Vay Kay

I recently returned from a (somewhat) electronics free vacation. I still had all my devices with me, I just resisted the urge to use them for work purposes. The iPad was for reading books, the phone was for the camera & maps. It helped that 1) the reception at the rental house was non-existent until you registered your device with the Wi-Fi, and 2) that I had turned off the settings for email and calendar the day before we arrived.  And they stayed off. This was a first for me.

It was also the first time we vacationed with another family. And this particular family is why I didn’t post to my blog during vacation – everyone got along great, we had fun together, kids only annoyed their own parents – in other words, no blog fodder. This is in stark contrast to my childhood vacations which have material I can mine for several years at least.

Both of my parents were scoutmasters which meant all vacations were camping. This is also the cheapest way to have a vacation with six children two adults and a dog. When I was about 10 or 11 my dad made friends with another scoutmaster who I will call “Mr. Perry” because that was his name. My mother became friends with the wife, who everyone called “Mother”, including her husband. That forced us kids to be friends with their kids who were roughly our ages.

My one brother stopped going on family vacations when he was 14 and learned how to run away effectively. My other brother was already married and expecting his first child, so that left me, my two sisters and my little brother to enjoy family vacation.

My first clue that we were camping with aliens was at dinner when one of the kids looked at the discarded corn cob on my plate and said “You gonna finish that?”,  snatched it up and started chewing it clean. The second was when Mother cut up all of Mr Perry’s food, including the corn off his cob, because he said “it was easier that way”.  No doubt.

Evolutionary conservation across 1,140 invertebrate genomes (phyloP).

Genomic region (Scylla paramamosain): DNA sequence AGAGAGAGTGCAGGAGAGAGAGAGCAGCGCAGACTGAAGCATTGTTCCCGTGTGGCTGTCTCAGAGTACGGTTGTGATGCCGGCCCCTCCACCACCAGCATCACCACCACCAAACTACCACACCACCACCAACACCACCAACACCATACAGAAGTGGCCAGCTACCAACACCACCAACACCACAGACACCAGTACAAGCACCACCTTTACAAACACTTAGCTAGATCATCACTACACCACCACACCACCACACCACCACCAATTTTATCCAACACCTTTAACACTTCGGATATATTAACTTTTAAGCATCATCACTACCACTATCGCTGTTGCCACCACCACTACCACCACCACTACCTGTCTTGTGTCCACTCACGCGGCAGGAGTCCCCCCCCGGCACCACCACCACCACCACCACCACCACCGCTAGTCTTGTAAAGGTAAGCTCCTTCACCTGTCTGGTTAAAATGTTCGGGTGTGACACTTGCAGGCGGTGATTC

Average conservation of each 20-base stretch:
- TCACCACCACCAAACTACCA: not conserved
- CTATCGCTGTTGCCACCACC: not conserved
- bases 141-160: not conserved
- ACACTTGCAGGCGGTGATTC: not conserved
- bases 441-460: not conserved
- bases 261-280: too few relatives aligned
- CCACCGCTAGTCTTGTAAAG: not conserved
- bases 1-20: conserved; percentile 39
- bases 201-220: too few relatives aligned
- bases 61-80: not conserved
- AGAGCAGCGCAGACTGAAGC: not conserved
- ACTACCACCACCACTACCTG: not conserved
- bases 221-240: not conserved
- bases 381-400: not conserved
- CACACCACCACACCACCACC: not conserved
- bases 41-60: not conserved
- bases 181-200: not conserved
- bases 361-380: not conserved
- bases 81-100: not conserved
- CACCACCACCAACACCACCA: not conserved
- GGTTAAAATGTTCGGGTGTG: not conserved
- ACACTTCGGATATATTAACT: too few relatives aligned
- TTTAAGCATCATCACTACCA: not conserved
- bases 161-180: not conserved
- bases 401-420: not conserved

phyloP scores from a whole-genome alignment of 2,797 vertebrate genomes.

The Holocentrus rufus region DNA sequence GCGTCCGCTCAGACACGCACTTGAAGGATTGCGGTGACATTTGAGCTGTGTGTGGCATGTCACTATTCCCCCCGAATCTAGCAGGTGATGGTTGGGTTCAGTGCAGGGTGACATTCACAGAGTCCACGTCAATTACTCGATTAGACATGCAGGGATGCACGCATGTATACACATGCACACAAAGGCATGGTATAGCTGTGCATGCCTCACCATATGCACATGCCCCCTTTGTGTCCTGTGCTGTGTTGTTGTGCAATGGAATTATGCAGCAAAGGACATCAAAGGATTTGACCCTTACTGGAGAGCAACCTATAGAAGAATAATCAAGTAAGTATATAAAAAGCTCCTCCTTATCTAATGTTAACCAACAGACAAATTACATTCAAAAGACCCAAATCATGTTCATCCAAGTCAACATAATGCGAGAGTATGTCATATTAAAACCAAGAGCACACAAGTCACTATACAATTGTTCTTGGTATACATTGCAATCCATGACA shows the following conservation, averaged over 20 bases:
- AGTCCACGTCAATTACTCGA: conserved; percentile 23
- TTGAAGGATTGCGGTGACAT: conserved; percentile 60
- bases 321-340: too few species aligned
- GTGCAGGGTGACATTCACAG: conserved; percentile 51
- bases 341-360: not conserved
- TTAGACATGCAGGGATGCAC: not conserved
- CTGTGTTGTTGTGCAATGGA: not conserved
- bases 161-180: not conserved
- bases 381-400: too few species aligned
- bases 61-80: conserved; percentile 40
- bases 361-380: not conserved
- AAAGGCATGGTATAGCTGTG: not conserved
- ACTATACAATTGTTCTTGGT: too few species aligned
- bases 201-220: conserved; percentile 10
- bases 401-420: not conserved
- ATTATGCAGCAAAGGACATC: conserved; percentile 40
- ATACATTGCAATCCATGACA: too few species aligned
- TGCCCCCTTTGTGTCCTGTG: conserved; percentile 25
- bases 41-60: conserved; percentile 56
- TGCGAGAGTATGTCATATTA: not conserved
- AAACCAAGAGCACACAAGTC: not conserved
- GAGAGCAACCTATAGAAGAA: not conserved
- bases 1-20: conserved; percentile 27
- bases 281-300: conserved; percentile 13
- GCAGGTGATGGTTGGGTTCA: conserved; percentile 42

We vacationed with this family several years in a row, and no one seemed happy about it but the dads who would canoe while smoking cigars. We camped one year at a park that had musical acts and got to see Eddie Rabbit (pre “I Love a Rainy Night”) among other country stars I couldn’t name then or now. We also went to Yankee Peddler, a festival of colonial living, food and fun. How subsistence living could be fun is still a mystery to me. I’d just like to say for the record that I hate both maple sugar candy and rock candy on a stick. Their olde tyme-ness does not improve the flavor or equal a colonial experience.

One night after we had returned from another stone drag potluck dinner at the Perry’s house, where their contribution was hot dogs and jello molds and my mother’s was lasagna and yellow cake with chocolate frosting, my mother started complaining about how for years they bring crap food and then eat all of ours and she was sick of it. My dad yelled back at her saying something like ‘well she’s your friend’, and my mom replied, ‘no he’s YOUR friend’, and within minutes they discovered that neither of them liked the couple but had never said anything. My sister said ‘none of us likes their kids’ and that was that, we never saw them again.

My family vacation 2012 did not include camping, extreme hardship to build character, or odious people. It was lovely.

And there was one photo we took that reminded me of the 1970’s. In a good way. You can almost see the Go-Karts at the end of the track…